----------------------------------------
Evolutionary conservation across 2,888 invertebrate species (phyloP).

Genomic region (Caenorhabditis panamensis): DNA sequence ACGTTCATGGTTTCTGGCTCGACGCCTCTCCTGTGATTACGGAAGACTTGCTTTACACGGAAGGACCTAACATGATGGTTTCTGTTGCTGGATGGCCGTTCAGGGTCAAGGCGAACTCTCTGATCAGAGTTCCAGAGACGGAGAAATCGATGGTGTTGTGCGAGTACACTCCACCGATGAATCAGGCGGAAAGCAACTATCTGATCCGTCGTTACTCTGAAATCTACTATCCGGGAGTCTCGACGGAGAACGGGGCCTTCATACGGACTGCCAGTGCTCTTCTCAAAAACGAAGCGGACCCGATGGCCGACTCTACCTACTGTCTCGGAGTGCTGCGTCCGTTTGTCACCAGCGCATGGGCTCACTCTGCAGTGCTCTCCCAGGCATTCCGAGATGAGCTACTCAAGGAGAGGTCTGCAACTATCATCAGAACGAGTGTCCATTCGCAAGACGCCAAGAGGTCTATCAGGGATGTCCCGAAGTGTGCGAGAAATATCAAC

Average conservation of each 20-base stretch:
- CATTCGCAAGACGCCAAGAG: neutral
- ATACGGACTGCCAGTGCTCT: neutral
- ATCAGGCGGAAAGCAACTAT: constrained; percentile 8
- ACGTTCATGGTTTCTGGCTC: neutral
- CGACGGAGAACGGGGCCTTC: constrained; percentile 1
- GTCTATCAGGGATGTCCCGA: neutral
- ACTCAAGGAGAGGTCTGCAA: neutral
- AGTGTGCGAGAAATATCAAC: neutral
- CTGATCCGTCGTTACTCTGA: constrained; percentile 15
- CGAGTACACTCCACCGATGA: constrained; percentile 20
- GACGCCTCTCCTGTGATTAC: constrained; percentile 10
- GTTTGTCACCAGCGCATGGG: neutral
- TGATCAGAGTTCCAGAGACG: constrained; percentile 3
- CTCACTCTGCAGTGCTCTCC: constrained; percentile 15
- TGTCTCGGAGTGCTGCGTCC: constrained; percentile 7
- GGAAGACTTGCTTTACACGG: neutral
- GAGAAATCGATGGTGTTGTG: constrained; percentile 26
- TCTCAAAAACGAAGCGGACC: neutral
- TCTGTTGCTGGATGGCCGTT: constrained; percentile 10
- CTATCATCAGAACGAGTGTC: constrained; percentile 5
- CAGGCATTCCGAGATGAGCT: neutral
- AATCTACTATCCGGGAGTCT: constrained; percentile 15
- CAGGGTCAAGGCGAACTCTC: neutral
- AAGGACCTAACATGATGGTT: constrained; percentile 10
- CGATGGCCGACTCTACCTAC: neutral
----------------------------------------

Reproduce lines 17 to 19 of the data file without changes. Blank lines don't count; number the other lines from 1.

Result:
- CTCACTCTGCAGTGCTCTCC: constrained; percentile 15
- TGTCTCGGAGTGCTGCGTCC: constrained; percentile 7
- GGAAGACTTGCTTTACACGG: neutral